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The people have spoken
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The people have spoken — all 126,185 of them. That's how many votes turned Mitt Romney into the Republican nominee, for all intents and purposes. In a country with more than 300 million people, less than a tenth of a half of a percent have picked one of the two men who could be the next president of the United States.

You call that a democracy? It's a system that is almost too easy to attack. In a matter of a week, in two small states that in so many respects are not representative of the diverse, urban country in which we live, in a process that, by design, is dominated by activists and ideologues, the rest of the candidates are basically toast. The fat lady is tuning up.

But that doesn't mean the process is over. It's in the media's interest to keep something going as long as they can. There will be all kinds of attacks on Romney. Conservatives will try to coalesce. It's actually in Romney's interest to weather more attacks about not being conservative enough; nothing could be better to position him for the general. But it would take something pretty cataclysmic for Romney to lose at this point.

Political scientists have spent decades explaining all the things that are wrong with this system. Folks like me, who helped craft this system (in my case, on the Democratic side), have written endlessly about the goals it was intended to serve — many of which, by the way, don't have much to do with picking the candidate most likely to win in the fall. It is a system that is supposed to allow insurgents a fair chance; parties a chance to build; voters a chance to send a message; small states a say they wouldn't otherwise get. Agree or disagree, I think most students of the process, if we were starting from scratch, would never end up with it.

But here's the truly amazing part. Time after time, it actually works.

I say this as a Democrat who would have loved to see President Obama run against Newt Gingrich or Rick Santorum or, best of all, Ron Paul. (Be still, my heart, there is still hope he will run as a third-party candidate, in which case Democrats would immediately abandon every position of principle they took to try to keep Ralph Nader off the ballot and support Paul's First Amendment rights, while Republicans would do just the opposite.) So I'm not saying, in partisan terms, that I'm happy about this. But I don't know how anyone who claims to be an expert in presidential politics could honestly say that someone other than Romney was the right person for the Republicans. Don't believe them if they do.

As for the rest, what can I say? As each took their turn as flavor of the month, I would check out their positions and pinch myself because it was too good to be true.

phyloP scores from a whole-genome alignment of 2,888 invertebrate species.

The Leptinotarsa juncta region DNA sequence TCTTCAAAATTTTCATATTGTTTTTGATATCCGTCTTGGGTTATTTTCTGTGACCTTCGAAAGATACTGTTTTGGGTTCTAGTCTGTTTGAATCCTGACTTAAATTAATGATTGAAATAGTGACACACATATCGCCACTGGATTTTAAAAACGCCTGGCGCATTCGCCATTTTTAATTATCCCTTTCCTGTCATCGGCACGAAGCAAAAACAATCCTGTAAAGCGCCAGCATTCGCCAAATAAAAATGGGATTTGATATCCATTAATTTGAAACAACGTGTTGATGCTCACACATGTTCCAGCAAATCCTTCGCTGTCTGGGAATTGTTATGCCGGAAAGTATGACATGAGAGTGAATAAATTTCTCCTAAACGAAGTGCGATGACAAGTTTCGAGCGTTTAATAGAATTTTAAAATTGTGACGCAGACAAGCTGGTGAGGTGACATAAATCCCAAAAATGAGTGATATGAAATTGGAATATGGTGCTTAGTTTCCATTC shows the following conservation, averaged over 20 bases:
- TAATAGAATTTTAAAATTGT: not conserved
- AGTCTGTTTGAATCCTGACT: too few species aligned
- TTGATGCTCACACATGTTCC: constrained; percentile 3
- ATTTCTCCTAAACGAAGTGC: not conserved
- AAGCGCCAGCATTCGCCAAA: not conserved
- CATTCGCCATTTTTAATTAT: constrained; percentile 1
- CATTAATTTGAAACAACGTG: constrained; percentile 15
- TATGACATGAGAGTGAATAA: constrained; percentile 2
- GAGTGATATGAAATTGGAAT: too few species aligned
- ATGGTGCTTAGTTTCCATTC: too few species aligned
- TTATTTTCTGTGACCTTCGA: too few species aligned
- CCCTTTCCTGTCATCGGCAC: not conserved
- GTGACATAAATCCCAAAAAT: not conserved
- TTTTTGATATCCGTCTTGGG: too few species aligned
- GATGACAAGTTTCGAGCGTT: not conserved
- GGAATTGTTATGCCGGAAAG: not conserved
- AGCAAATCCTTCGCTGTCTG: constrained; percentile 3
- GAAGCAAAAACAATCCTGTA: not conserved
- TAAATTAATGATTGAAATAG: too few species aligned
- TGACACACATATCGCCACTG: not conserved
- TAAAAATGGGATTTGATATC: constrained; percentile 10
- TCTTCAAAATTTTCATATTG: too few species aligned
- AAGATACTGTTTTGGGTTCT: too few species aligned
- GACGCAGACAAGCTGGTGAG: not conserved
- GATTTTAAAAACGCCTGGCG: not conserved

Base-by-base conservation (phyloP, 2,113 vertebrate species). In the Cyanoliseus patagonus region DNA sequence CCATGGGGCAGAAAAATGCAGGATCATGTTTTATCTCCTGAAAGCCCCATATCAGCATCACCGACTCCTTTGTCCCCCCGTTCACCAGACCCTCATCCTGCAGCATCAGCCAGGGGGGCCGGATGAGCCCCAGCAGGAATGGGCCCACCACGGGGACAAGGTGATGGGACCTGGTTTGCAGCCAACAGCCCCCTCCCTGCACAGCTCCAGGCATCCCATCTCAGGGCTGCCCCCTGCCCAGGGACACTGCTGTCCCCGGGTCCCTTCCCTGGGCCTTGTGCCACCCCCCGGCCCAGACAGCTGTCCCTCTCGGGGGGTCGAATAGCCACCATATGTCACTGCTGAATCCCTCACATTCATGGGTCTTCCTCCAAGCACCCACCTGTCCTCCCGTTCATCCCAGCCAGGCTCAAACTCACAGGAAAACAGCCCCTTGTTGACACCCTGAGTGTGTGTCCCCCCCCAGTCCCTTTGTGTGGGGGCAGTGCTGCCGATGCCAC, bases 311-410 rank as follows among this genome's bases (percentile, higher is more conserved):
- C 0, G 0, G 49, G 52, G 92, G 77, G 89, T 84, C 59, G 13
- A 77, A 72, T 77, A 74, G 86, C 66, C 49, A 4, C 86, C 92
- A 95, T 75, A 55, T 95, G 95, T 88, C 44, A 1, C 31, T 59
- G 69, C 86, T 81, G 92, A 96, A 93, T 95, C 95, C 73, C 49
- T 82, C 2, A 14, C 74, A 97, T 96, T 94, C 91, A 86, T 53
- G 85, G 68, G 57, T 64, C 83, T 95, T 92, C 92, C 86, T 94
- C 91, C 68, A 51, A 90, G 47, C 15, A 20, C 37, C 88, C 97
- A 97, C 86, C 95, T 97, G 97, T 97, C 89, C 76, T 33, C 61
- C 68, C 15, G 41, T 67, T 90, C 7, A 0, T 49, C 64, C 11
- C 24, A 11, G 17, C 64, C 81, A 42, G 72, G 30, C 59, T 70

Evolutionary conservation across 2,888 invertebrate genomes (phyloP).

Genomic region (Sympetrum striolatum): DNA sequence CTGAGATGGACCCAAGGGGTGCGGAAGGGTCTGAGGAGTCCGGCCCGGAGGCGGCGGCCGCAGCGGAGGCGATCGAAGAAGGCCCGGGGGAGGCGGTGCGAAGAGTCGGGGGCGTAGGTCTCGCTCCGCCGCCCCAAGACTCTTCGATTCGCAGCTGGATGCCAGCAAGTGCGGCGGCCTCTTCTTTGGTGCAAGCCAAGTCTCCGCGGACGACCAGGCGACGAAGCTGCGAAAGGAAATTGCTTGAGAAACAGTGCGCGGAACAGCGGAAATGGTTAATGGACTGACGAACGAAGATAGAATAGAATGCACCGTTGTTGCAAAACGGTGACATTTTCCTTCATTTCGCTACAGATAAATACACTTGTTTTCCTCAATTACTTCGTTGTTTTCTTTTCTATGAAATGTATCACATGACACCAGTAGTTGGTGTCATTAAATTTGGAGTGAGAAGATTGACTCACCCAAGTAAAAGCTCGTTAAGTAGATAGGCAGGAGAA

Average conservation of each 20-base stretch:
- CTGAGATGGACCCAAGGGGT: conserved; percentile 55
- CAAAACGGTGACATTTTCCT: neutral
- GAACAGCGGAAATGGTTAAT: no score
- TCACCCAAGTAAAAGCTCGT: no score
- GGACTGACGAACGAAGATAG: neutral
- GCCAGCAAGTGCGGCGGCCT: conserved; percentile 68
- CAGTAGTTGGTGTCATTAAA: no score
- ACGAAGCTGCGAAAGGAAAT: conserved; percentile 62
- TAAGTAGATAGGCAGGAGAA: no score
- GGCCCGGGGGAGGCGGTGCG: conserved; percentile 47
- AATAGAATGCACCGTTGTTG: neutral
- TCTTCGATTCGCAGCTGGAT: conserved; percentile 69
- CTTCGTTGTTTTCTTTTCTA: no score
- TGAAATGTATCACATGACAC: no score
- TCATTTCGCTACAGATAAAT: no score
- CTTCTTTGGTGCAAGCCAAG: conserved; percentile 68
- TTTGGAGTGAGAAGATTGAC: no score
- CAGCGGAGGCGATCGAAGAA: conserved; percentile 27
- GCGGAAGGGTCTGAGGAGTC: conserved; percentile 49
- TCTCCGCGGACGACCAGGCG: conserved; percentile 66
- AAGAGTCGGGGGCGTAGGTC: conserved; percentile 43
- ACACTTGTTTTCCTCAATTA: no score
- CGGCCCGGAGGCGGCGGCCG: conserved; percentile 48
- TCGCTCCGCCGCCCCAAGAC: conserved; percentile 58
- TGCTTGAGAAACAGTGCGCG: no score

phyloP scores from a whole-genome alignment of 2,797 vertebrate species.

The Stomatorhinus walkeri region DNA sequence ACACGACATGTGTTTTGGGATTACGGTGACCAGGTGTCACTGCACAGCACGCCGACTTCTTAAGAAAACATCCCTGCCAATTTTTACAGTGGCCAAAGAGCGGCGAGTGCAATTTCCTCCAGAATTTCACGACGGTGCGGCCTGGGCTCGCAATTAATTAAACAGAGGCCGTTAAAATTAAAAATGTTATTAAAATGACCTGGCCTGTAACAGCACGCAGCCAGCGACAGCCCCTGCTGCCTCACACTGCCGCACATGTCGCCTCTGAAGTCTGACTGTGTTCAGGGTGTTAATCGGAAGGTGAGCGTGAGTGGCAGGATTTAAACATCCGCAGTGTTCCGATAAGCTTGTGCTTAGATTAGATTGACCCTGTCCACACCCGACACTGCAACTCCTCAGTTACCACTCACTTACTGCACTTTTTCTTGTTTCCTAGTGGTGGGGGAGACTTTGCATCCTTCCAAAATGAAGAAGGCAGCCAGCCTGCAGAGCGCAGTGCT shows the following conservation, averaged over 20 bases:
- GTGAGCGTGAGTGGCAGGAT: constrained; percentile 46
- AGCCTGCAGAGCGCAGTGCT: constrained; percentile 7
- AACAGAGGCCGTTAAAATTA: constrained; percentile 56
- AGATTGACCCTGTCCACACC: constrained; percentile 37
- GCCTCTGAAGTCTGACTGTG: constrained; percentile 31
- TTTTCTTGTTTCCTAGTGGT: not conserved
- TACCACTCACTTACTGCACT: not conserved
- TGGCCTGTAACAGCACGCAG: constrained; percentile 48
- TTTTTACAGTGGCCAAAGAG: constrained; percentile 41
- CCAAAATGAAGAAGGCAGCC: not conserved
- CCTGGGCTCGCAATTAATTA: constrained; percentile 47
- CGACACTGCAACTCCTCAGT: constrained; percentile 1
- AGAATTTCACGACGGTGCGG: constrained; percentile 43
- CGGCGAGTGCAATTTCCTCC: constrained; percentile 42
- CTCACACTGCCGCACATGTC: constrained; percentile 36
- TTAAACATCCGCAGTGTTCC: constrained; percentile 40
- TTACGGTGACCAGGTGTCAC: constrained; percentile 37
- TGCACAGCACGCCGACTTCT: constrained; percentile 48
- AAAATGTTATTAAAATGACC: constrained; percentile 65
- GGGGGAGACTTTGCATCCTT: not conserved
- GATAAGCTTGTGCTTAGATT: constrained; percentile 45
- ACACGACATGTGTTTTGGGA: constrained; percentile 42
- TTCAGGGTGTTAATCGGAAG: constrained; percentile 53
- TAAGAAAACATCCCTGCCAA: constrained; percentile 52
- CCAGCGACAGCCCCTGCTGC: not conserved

Santorum wants to privatize Social Security, require schools to teach intelligent design, eliminate the separation of church and state, and punish people who did the wrong thing like getting cancer at 5. Whew.

Paul wants to get out of the UN and turn the clock back on civil rights (he has problems with the 1964 law). He says he's anti-Israel, not anti-Semitic, and he refuses to denounce the supremacists who are supporting him. How do you spell "hallelujah"?

Newt Gingrich, former housing historian, has brilliant ideas and wacky ideas and shows equal enthusiasm for both.

Rick Perry.

Mr. 9-9-9.

Need I go on?

All of this might be clear to me, but it's not inevitable that people who are much more conservative than your average swing voter would see it that way. And they are the deciders in this process. Conservatives are understandably upset that with the possible exception of Huntsman, Romney is probably the least conservative candidate in a race that is all set up to give the power to conservatives, as it does to liberals on the Democratic side. Even now, various conservatives are trying to push for a unified approach to take on Romney, pointing out that if Santorum, Gingrich and Perry had been one candidate instead of three, they would have 11 delegates to Romney's whopping 12.

True enough, but that's not how it worked — or will.

None of this is to say that Romney is a sure shot against Obama. The president is an amazingly skilled politician. Unemployment is heading in the right direction. Obamacare may be unpopular, but the father of Romneycare is going to have a hard time making that case.

Romney is vulnerable on his own record: of "firing people" at Bain Capital and of some pretty dramatic flip-flops on choice and gay rights, complete with taped debates in which Romney fights back against the attack that he wasn't pro-choice or anti-choice but "multiple choice." And then there is, very sadly, the real and documented prejudice in this country against Mormons.

But he is the best shot Republicans have, and the amazing part of a flawed process is that even if the commentators and columnists didn't see this, the people voting did. Imagine: Democracy — even in a flawed and poorly designed system — actually works.